KYLE Steyn has revealed that his love of the Glaswegian sense of humour – to be specific, the “relentless p***-taking” – is a major reason why he feels so settled in the city that he decided to sign a new long-term deal with Glasgow Warriors.
The 27-year-old’s new contract – called only a “multi-year extension” to his stay in a team press release but understood to be for three years – was announced yesterday. Born in Johannesburg, Steyn signed for Glasgow in early 2019 and made his Scotland debut the following March. He was then sidelined for more than a year as a combination of a long-term hamstring injury and lockdown, but has since re-established himself as a key member of Danny Wilson’s team.
He also returned to the Scotland squad last autumn, winning his second and third caps against Tonga and Australia, and was named on Wednesday in Gregor Townsend’s squad for the Six Nations Championship. He qualifies to play for his adoptive country as his mother is from Glasgow, but despite that family background he admitted to being taken aback at first by the robust nature of casual conversation here.
“Everybody in Glasgow is down to earth,” Steyn said yesterday after his new deal was announced. “I love the sense of humour. Nobody takes themselves too seriously. You can meet anyone in a coffee shop and chat to them – they’ll rip the p*** out of you and vice versa pretty early on. There’s no shots held back.
“That was one thing that probably took the longest to get used to was how relentless it is over here. Back home somebody would have taken the mickey out of you then forgotten about it two days later, but here a week, two weeks later they’re still giving you the same old joke.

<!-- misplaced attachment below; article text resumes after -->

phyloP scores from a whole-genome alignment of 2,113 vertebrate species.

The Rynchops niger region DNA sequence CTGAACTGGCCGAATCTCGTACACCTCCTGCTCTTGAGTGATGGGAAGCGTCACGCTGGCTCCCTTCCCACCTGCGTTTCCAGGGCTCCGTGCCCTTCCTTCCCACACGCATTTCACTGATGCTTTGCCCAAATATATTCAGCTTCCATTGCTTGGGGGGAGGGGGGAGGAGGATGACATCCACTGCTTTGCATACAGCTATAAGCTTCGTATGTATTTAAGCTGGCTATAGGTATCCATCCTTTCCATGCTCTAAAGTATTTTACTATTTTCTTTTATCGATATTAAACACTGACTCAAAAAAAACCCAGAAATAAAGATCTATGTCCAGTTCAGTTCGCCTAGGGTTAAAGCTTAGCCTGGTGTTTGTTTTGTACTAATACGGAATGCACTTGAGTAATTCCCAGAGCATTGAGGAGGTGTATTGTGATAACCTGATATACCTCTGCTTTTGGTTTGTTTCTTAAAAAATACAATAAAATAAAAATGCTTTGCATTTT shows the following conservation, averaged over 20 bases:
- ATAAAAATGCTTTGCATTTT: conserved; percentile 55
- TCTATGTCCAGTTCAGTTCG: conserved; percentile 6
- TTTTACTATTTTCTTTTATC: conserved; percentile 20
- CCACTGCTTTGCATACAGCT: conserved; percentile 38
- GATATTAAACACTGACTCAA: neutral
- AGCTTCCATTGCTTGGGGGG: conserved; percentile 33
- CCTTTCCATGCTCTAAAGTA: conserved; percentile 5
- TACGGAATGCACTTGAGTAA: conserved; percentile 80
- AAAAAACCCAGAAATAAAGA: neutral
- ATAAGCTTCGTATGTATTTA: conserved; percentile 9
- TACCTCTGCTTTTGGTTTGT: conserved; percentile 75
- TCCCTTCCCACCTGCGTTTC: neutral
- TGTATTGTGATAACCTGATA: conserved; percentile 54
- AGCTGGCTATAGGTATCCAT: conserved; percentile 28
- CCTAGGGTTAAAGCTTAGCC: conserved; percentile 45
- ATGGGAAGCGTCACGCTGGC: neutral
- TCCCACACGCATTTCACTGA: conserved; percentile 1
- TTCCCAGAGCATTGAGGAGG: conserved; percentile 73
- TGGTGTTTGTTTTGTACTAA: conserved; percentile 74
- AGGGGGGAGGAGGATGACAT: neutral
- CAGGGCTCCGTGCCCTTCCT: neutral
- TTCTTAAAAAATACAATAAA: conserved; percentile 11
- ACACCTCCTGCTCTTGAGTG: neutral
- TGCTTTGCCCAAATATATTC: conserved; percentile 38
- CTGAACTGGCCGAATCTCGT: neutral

“It’s just absolutely relentless. If you can’t give it back . . . It’s a sink-or-swim kind of situation. You’ve just got to take it for what it is and dish it right back and it just becomes good fun.”
Steyn can give as good as he gets on the rugby field as well as in the coffee shops, and given his physicality, his intelligent reading of the game and his ability to play at outside centre as well as on the wing, he could easily have attracted offers from elsewhere. However, he did not have to think too long before agreeing to prolong his stay at Scotstoun.
“It was an easy decision,” he continued. “I’ve loved my time at the club so far. Everyone at Warriors and in the Glasgow community has been really welcoming to me and Ally, my fiancee.
“Just mentally it’s nice not to have to worry about this for a couple of years now, searching for a club. The next time I do it I’ll be an old bastard, so it could be a bit trickier then. But yeah, it is good. We’re just so happy my fiancee and I, in Glasgow, and it’s just nice to be able to nail down and just crack on and really get stuck on.”
Steyn is expected to be named today in Glasgow’s starting line-up for tomorrow night’s Champions Cup pool game against La Rochelle, as is Ryan Wilson, who began on the bench in last week’s calamitous collapse against Exeter. The Warriors are almost certain to qualify for the last 16 if they beat the French side at Scotstoun in their last Pool A game, but they know that to have a chance of doing that they will have to play far more consistently than they did six days ago, when they led 17-14 with 30 minutes to go, but then fell apart and went down 52-17.
It was a miserable afternoon for all the squad, but especially for captain Wilson, who was celebrating becoming just the second player after Rob Harley to make 200 appearances for the team. Now, however, the back-row forward is adamant that the team can put that disheartening experience behind them and hold on to the top-eight place they need to go through to the knockout stages of the competition.
“It’s all to play for,” Wilson said. “We need to go out there and beat these boys at home, which we are fully capable of, especially with our fans back this week.”
Wilson, who had been out of action for Covid-related reasons, was not entirely happy to be named among the substitutes last week, but admitted there was a useful side to the experience. “I’ve been on the bench before, obviously, but not for quite a while and you do sort of forget what to do,” he added. “I was much more relaxed, because you know you’re not going straight into the heat of the battle. But I would have preferred to be starting.”